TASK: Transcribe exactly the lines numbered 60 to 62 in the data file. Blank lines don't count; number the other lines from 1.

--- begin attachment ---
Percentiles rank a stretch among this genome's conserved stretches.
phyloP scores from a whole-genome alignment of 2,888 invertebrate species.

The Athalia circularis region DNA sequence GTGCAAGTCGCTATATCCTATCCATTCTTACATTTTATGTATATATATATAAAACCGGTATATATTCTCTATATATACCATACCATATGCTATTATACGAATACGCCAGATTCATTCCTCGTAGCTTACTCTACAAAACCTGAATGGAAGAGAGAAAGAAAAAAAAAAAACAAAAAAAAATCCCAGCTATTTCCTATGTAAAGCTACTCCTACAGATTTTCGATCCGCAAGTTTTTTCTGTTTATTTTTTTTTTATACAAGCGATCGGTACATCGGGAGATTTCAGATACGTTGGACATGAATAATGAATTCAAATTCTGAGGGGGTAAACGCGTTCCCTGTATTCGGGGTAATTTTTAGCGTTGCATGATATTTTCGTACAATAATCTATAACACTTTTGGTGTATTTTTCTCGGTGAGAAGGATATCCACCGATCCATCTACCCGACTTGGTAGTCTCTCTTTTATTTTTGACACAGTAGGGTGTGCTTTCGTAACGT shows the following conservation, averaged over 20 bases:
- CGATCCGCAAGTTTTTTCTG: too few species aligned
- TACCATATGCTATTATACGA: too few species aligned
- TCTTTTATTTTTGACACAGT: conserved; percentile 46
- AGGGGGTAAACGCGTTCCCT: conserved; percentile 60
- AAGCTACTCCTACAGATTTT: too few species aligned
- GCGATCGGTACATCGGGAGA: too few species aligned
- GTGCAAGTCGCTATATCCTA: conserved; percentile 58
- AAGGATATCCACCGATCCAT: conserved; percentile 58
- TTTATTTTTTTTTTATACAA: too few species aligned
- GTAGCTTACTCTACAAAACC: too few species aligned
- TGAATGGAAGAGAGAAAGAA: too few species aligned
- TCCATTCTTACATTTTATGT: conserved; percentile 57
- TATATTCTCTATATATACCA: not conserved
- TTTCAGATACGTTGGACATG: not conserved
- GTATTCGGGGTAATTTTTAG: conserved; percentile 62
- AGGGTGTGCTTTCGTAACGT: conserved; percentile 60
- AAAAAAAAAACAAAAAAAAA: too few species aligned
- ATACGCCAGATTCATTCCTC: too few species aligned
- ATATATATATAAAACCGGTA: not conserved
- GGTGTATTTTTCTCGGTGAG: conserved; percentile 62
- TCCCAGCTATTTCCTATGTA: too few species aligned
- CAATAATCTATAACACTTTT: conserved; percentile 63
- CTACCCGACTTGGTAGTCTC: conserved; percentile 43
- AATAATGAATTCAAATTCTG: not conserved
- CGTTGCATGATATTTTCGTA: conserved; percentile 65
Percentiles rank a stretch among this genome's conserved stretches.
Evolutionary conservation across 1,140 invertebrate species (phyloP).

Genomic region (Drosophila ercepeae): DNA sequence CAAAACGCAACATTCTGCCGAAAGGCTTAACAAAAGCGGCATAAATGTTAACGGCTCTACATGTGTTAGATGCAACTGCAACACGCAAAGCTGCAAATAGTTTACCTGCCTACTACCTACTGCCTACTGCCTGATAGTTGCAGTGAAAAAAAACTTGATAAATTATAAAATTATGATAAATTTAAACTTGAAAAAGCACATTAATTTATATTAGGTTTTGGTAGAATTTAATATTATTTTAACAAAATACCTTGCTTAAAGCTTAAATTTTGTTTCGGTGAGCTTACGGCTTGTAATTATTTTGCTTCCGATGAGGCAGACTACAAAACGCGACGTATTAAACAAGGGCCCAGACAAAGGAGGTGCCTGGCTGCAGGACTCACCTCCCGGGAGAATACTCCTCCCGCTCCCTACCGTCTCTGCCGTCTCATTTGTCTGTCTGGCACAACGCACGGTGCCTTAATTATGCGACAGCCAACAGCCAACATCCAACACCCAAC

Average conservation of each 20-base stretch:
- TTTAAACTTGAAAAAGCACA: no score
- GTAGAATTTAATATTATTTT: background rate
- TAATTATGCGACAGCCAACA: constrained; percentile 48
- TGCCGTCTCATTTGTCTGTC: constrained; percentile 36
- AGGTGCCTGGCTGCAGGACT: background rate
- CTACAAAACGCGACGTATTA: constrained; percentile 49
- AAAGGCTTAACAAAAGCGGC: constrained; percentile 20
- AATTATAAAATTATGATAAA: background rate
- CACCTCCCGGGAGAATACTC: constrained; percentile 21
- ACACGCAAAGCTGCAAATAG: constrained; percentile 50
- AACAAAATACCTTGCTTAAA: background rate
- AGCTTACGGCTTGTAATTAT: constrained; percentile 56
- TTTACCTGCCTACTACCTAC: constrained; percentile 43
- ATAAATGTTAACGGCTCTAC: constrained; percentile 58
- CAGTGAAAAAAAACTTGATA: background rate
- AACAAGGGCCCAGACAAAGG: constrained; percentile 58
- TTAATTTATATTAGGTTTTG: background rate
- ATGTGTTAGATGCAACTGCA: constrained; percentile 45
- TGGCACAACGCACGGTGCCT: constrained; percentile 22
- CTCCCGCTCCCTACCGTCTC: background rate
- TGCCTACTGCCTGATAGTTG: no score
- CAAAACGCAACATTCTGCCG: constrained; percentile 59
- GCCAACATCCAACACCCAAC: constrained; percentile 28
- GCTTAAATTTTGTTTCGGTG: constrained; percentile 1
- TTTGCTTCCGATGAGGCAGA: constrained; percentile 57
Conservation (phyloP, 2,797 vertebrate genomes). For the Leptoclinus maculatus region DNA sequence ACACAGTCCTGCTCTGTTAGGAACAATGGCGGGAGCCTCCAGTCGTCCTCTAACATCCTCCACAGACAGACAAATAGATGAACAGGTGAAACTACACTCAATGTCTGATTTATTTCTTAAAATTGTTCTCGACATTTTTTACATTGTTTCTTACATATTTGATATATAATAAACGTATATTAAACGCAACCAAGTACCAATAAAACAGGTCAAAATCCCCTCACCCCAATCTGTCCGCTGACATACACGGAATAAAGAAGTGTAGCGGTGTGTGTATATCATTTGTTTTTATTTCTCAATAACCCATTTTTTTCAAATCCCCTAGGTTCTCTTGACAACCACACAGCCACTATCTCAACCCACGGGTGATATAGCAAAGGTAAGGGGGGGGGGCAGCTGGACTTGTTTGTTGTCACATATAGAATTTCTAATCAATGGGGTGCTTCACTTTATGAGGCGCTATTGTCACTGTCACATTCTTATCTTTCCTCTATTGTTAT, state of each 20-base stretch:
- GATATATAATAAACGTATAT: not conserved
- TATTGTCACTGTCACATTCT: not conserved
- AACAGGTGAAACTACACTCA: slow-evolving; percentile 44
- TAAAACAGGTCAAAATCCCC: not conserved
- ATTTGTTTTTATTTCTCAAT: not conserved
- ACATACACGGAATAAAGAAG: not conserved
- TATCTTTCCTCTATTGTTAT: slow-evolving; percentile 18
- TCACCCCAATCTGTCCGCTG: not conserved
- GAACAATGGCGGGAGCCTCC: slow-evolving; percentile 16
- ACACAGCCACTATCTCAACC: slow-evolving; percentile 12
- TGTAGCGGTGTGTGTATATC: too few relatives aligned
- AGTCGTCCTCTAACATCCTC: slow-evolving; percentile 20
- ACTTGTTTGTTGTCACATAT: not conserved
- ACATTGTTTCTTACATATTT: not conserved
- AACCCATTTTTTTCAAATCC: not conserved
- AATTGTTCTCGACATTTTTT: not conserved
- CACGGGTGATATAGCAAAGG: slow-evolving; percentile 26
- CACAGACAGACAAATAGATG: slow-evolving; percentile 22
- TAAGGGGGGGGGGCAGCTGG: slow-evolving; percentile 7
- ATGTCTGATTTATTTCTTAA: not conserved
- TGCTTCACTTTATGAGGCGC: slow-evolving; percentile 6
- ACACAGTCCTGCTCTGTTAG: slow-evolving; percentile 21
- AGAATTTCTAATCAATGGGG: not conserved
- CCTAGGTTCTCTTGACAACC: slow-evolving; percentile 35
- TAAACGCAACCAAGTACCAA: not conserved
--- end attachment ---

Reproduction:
- TATTGTCACTGTCACATTCT: not conserved
- AACAGGTGAAACTACACTCA: slow-evolving; percentile 44
- TAAAACAGGTCAAAATCCCC: not conserved